Several Danbury area budgets to be decided Tuesday
Redding’s budget could be the trickiest to pass of four area budgets set to be voted on Tuesday.
With a history of voting down budgets with larger increases, Redding residents are facing a budget that calls for more money in the town, schools and Region 9 budgets for an overall increase of $1.73 million. The ballot also calls for all three to be grouped together in one lump sum, though voters also vote on Region 9’s budget independently.
In addition to Redding, the Region 12 and Bethel town budget will all go to the ballot box Tuesday, making this the second attempt for the Bethel budget, which failed April 11. Danbury City Council is scheduled to vote on the budget Tuesday night.
Polls are open from 6 a.m. to 8 p.m.
Brookfield will also hold a town meeting in Brookfield High School’s auditorium at 7 p.m. Tuesday to discuss its $70 million budget.
Here’s a look at the different budgets being decided Tuesday:
Danbury City Council will consider a $261.5 million budget at its regular meeting, which begins at 7:30 p.m.
Mayor Mark Boughton’s proposed budget is $4.5 million, or 1.8 percent more than this year. It keeps the tax rate level, while increasing funding for schools and roads.
The biggest budget drivers are salaries, pensions and benefits for current and retired employees.
The Board of Education accounts for $134.4 million of the budget, or $5.2 million more than this year. The district is getting $2.2 million more in local funding and $2.4 million more in Alliance grant funding. The former Matrix site is also expected to generate $550,000 in student impact fees.
The budget includes $4.5 million for road work, including paving, fixing potholes, installing guardrails and improving drainage. There are also several public safety items, including replacing Tasers, upgrading communications equipment, continuing the vehicle rollover program and buying a rescue vessel for Candlewood Lake that the fire and police departments will be able to use.
Improving the downtown by enhancing the streetscape and adding more police patrols in the summer are also in the budget.
Voters will consider a nearly $51 million budget, which is about $1.73 million more than the current budget and includes increases in the selectmen, school board and Region 9 budgets.
The big budget drivers are pensions, social security and other contractual increases, as well as salaries and special education on the schools’ side.
It includes nearly $15 million for the selectmen, which is about $292,000, or 1.98 percent, more than the current budget.
The Redding Board of Education budget is nearly $22.1 million, which is about $938,000, or 4.44 percent, more than the current budget. This is less than the 4.69 percent increase initially approved by the school board, which oversees the elementary and middle schools. This proposed budget reinstates Spanish at the elementary school.
Redding’s share of the Region 9 budget is $13.9 million, which is about $505,000 more than the current year, though the overall budget is the same. This is because the cost is split proportionally between Easton and Redding based on the number of students each town has at Joel Barlow High School.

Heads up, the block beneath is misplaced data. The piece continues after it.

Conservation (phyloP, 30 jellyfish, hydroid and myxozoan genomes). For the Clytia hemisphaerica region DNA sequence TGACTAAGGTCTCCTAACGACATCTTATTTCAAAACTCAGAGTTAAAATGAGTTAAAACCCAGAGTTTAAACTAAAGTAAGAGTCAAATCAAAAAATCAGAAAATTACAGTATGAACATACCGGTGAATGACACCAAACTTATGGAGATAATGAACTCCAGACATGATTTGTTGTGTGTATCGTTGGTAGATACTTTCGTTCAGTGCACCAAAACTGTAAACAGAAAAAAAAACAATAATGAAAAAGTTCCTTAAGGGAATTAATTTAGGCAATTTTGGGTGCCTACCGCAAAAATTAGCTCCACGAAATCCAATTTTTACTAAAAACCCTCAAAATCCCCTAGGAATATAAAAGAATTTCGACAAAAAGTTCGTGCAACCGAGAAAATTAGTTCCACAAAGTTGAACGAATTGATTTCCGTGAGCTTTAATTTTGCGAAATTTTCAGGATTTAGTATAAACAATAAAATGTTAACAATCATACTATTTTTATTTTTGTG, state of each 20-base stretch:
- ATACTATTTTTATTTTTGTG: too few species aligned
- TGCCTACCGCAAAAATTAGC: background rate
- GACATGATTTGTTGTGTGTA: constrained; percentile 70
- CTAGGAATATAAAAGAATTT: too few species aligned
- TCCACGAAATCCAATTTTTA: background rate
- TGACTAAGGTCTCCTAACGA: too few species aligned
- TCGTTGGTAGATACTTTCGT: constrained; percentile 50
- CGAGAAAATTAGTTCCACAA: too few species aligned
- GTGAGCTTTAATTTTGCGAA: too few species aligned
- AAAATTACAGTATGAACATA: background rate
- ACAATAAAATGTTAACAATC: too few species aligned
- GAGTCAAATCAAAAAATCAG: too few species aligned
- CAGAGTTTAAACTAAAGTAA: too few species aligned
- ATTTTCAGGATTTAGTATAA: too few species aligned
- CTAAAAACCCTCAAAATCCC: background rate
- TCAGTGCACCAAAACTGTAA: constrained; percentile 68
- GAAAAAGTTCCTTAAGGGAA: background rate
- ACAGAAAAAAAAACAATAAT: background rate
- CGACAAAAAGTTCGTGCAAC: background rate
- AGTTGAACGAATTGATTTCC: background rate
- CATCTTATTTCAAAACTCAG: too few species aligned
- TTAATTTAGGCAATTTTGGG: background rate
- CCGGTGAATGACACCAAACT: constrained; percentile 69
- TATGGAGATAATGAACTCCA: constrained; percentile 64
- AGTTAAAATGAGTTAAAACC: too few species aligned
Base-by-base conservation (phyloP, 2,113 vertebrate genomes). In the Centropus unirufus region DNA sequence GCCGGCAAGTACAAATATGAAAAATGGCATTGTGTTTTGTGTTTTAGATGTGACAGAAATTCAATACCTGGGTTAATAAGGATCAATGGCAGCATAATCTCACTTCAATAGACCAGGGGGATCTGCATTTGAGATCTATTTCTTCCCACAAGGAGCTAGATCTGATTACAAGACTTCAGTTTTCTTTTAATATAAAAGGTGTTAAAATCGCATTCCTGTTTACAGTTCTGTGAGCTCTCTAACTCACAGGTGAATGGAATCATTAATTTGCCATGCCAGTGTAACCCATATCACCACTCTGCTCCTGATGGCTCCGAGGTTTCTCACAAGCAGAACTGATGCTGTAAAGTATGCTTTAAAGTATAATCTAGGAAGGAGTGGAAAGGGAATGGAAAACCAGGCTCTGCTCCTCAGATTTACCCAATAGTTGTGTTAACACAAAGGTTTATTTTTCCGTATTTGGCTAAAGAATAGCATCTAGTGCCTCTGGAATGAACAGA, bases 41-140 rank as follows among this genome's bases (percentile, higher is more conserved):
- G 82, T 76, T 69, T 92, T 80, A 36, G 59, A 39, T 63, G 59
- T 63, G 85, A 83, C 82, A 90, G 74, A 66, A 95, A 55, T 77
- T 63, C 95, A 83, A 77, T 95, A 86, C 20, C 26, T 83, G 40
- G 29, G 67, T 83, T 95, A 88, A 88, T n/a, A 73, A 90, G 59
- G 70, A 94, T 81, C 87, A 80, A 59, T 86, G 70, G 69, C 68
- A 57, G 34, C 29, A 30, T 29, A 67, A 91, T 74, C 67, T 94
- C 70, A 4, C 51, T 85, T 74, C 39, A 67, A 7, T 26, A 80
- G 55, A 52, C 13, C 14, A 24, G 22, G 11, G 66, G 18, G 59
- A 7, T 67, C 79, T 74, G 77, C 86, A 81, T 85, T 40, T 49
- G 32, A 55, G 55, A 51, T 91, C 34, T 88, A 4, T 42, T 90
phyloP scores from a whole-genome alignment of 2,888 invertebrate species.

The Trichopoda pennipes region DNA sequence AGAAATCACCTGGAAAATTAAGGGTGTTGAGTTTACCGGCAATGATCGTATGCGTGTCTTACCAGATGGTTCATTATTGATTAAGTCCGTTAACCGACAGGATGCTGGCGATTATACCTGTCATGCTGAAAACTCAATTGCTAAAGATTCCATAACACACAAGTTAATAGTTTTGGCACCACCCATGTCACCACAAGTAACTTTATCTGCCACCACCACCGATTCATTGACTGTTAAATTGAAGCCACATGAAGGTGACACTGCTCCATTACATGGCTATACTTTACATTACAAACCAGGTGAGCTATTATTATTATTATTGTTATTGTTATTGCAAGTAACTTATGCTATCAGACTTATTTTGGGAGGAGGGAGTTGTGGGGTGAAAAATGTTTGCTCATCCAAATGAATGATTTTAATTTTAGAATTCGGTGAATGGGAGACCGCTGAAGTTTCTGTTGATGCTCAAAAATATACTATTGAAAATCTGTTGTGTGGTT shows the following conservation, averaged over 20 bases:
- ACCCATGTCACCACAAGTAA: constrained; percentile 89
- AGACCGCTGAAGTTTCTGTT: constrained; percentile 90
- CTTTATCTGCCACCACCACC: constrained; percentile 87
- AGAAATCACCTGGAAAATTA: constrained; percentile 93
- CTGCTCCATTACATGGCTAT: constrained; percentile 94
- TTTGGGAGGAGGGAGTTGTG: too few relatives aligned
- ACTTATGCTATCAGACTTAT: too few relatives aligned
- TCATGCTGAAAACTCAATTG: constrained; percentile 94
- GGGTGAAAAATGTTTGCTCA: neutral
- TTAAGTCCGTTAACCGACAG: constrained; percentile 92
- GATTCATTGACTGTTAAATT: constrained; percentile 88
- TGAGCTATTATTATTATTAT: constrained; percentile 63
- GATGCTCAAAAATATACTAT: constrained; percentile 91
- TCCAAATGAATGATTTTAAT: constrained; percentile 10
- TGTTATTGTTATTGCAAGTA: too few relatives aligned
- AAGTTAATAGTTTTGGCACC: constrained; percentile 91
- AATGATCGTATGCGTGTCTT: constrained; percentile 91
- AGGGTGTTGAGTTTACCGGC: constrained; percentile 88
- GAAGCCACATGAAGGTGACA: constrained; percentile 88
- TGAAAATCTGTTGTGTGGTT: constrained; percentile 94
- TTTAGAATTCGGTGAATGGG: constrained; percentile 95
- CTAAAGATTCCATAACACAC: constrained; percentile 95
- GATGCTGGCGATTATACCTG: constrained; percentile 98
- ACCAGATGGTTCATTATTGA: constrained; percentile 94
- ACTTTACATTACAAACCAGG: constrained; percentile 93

Voters will also be asked to approve up to $2.5 million for the police and fire radio upgrades and $400,000 for the Station Road bridge project. The town plans to borrow for both though there could be some state money as well.
Region 12’s $22.8 million budget, is heading to referendum in the district’s three towns, splitting it proportionally based on enrollment.
This means Washington will pay $10.6 million for the budget, Roxbury will cover $7.75 million and Bridgewater is responsible for $4.45 million.
The overall budget is 4.57 percent higher than the current budget, largely due to the new agriscience academy program that begins this fall. The bulk of the increase will be offset though by the revenue the program generates.
Contractual personnel increases are another budget driver. Salaries account for $12.8 million, or 56.2 percent of the overall budget and 1.18 percent more than last year. Benefits account for $3.67 million, or 16.1 percent of the overall budget, which is 6.19 percent more than the current year.
Another budget driver is the upgrades to the district’s buildings, totaling about $434,000, up from the $21,900 included in the current budget.
The town budget returns to voters, this time with $385,000 less, bringing the new municipal operating budget $31.6 million.
The original proposal was narrowly rejected last month. The $46.4 million school and $1 million capital budgets were approved earlier this month and won’t be voted on again.
With this new budget, the tax rate would increase by 1.65 percent and municipal spending would rise by 6.9 percent. The previous plan would have raised the tax rate by 2.24 percent. Combined town and school budgets would be just under $78 million.
The Police Department, Senior Center, school maintenance and Parks and Recreation Department saw the bulk of the cuts.
Debt from the police station and elementary school renovation projects is still the biggest budget driver, with the debt service increasing 25 percent from the previous year. The board
But the Finance Board voted to use the $285,000 the town expects to receive from the state to pay off some of these loans, bringing debt service costs to $4.9 million, down from the $5.2 million in the previous proposal.